We can define a more precise configuration as follows:

1{ 2 "namedInputs": { 3 "default": ["{projectRoot}/**/*"], 4 "production": ["!{projectRoot}/**/*.spec.tsx"] 5 }, 6 "targetDefaults": { 7 "build": { 8 "inputs": ["production", "^production"] 9 }, 10 "test": { 11 "inputs": ["default", "^production", "{workspaceRoot}/jest.config.ts"] 12 } 13 } 14} 15
Special Syntax Explained
  • {projectRoot} is a key word that is replaced by the path to the current project's root directory.
  • {workspaceRoot} is a key word that is replaced by the root path of your workspace.
  • The ^ symbol means "of dependencies", i.e. "^production" means match the files defined for the "production" namedInput, but for all projects which the current project depends on.
  • The rest of the string is parsed with the minimatch library

With this configuration, the build script will only consider the non-test files of remixapp, header and footer. The test script will consider all the source files for the project under test and only non-test files of its dependencies. The test script will also consider the jest config file at the root of the workspace.

For more information about modifying inputs and namedInputs for your own repo, read Customizing Inputs


By default a value in inputs refers to either a namedInput or a fileset.

1{ 2 "targets": { 3 "some-target": { 4 "inputs": ["{workspaceRoot}/cache-file-input"] 5 } 6 } 7} 8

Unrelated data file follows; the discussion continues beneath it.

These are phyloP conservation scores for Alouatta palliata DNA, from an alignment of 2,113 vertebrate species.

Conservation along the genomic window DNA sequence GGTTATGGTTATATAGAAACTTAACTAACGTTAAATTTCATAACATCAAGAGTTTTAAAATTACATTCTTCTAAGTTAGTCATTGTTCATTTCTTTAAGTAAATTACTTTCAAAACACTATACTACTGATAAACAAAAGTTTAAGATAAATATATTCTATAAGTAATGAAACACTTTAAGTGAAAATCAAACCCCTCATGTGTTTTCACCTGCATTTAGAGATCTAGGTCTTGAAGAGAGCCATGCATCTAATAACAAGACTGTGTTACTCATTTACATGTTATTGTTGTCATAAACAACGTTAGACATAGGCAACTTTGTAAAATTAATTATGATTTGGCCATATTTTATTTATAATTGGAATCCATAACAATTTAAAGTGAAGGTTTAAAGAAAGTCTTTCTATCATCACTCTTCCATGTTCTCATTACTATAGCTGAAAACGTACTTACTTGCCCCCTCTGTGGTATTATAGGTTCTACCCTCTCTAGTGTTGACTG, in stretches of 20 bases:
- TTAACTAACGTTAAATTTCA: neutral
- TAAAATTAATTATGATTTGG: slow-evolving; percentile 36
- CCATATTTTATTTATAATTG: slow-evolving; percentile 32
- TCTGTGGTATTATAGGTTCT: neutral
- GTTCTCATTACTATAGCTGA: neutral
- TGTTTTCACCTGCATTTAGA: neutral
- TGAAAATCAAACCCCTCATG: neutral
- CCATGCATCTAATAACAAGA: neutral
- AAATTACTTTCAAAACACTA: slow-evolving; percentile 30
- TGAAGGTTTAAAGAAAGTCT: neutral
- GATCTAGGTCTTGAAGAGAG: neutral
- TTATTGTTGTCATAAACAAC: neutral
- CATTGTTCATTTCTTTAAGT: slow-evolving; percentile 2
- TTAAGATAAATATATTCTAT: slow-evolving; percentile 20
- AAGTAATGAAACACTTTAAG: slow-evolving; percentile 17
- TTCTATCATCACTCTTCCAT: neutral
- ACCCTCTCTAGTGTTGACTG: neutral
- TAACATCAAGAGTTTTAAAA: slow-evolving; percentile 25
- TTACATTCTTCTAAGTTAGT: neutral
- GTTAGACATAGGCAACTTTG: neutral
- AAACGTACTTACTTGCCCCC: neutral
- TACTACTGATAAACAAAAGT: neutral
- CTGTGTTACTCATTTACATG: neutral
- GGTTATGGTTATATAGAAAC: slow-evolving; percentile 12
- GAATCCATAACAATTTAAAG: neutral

is equivalent to

1{ 2 "targets": { 3 "some-target": { 4 "inputs": [{ "fileset": "{workspaceRoot}/cache-file-input" }] 5 } 6 } 7} 8
Ignored Files

By default any file that is ignored by either a .gitignore or .nxignore file will not be considered as an input to the cache.

You could consider using a runtime hash input if a file ignored by one of these files is needed as an input to the hash.

Runtime Hash Inputs

Your targets can also depend on runtime values.

1{ 2 "targetDefaults": { 3 "build": { 4 "inputs": [{ "env": "MY_ENV_NAME" }, { "runtime": "node -v" }] 5 } 6 } 7} 8

Args Hash Inputs

Finally, in addition to Source Code Hash Inputs and Runtime Hash Inputs, Nx needs to consider the arguments: For example, nx build remixapp and nx build remixapp -- --flag=true produce different results.

Note, only the flags passed to the npm scripts itself affect results of the computation. For instance, the following commands are identical from the caching perspective.

npx nx build remixapp

npx nx run-many -t build -p remixapp

In other words, Nx does not cache what the developer types into the terminal.